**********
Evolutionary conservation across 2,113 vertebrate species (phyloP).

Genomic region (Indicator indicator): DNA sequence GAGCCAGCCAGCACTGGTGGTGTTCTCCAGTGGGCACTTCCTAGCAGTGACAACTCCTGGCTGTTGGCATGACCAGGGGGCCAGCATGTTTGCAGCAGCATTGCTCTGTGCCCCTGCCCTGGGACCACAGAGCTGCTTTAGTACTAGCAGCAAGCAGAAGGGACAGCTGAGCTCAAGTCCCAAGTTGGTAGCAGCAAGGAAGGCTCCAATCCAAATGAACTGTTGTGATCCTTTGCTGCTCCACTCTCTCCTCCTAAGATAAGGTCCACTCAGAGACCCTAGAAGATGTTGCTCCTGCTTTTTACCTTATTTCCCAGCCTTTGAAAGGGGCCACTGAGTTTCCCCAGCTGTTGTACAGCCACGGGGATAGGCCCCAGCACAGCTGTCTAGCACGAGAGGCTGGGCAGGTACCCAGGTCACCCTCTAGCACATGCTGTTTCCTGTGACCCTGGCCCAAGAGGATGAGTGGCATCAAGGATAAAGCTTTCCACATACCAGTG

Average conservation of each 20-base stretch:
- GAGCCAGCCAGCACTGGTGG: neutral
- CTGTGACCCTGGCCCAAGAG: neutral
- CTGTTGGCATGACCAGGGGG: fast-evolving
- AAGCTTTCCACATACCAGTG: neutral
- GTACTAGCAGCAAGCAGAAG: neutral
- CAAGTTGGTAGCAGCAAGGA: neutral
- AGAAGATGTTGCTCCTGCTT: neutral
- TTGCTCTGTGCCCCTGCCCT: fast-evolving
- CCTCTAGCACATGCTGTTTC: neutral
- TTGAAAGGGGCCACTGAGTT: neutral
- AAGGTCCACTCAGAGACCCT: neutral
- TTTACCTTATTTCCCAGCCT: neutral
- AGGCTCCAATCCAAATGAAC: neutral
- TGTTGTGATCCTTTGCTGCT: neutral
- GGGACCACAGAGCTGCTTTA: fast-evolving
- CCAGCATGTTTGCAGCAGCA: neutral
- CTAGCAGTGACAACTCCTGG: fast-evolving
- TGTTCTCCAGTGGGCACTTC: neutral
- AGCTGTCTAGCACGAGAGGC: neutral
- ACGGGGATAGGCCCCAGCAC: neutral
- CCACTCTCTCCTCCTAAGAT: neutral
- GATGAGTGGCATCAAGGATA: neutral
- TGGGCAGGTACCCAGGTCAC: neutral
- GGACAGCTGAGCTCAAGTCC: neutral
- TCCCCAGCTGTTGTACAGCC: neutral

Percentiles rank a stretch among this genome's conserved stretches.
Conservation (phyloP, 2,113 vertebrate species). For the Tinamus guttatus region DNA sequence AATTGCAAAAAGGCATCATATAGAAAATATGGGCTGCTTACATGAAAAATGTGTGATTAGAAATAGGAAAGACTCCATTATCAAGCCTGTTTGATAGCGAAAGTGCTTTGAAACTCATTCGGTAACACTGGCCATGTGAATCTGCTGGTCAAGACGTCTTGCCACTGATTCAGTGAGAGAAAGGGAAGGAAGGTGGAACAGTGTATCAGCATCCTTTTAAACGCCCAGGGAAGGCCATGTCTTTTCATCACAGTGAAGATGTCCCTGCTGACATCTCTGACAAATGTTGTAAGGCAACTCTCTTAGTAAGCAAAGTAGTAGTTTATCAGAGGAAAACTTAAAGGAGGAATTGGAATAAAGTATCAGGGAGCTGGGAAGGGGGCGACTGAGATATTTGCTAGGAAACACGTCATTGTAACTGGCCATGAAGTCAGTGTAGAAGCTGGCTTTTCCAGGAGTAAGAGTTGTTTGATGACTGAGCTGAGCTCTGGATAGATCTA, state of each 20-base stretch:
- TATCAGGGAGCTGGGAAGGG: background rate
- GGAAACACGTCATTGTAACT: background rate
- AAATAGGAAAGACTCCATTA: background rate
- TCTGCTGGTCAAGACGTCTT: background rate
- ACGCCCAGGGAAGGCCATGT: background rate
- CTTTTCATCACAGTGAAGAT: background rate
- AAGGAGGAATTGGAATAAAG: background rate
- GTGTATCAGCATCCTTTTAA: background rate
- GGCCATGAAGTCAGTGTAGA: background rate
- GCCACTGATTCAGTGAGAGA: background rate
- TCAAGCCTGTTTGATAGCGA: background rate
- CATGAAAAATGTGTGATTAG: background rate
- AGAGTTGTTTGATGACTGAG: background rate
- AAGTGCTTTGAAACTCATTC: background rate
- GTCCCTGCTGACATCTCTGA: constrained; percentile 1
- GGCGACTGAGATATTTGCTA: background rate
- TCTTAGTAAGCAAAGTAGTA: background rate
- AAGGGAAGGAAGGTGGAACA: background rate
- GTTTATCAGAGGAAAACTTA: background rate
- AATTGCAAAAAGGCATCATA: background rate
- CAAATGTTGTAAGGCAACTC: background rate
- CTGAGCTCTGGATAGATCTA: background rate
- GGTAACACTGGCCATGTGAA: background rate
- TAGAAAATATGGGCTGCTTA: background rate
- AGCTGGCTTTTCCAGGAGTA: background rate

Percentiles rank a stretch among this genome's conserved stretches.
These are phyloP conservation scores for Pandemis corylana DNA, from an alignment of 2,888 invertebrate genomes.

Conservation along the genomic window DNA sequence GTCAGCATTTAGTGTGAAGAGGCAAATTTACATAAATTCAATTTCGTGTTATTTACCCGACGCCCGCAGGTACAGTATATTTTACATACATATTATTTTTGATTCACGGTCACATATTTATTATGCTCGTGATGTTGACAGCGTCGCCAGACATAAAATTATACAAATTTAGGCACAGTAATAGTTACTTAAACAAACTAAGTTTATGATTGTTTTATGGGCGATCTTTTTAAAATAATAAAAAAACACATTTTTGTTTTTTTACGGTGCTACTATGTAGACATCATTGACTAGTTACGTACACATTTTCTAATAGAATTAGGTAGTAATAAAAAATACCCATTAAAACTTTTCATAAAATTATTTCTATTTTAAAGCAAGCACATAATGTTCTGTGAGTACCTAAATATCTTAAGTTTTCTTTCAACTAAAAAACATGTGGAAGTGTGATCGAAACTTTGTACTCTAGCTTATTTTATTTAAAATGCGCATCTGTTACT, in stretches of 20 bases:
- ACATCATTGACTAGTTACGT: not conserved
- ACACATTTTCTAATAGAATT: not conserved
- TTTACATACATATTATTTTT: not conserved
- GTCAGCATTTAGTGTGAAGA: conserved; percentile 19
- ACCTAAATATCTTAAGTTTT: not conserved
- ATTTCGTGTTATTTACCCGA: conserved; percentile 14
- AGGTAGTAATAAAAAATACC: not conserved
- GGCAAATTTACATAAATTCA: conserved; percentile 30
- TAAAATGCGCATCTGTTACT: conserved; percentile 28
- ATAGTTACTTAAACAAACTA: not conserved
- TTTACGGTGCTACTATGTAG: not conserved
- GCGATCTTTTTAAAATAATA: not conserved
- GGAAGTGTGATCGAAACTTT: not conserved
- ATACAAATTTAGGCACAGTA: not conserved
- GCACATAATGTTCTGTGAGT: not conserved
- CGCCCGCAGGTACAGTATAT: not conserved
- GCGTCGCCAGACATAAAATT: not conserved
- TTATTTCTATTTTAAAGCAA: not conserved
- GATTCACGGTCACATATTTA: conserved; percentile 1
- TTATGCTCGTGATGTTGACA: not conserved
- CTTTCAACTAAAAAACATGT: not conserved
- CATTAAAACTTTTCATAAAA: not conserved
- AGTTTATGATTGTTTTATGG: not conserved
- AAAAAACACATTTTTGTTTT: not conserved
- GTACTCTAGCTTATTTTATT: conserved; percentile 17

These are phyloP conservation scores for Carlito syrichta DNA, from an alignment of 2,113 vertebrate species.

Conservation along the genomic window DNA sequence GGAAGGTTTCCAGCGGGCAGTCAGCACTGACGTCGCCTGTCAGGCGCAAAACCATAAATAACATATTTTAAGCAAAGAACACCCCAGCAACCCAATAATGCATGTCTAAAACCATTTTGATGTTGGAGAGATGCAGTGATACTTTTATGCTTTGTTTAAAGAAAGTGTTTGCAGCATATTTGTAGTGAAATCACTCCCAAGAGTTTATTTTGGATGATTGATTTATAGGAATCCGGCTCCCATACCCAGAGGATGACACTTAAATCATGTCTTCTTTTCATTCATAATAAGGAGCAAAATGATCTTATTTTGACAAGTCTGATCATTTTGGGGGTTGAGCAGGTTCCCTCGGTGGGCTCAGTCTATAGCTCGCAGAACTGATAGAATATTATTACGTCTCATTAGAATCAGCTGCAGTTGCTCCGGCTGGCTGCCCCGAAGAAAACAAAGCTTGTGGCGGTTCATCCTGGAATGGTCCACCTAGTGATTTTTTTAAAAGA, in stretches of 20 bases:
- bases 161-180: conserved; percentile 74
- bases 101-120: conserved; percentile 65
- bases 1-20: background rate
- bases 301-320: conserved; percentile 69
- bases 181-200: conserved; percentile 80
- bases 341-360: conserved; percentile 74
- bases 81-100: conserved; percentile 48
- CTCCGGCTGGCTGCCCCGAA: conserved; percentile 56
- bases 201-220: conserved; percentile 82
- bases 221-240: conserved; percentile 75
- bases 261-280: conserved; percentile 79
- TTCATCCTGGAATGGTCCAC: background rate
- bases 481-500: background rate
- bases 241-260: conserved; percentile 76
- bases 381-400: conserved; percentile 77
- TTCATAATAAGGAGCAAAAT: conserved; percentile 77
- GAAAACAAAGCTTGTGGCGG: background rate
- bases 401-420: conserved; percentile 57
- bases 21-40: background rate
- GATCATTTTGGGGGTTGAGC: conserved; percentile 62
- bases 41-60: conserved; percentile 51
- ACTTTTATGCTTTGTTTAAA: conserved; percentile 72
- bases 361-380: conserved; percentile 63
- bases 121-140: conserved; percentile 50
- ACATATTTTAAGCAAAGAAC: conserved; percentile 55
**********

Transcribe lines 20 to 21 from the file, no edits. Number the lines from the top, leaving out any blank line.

- CTAGCAGTGACAACTCCTGG: fast-evolving
- TGTTCTCCAGTGGGCACTTC: neutral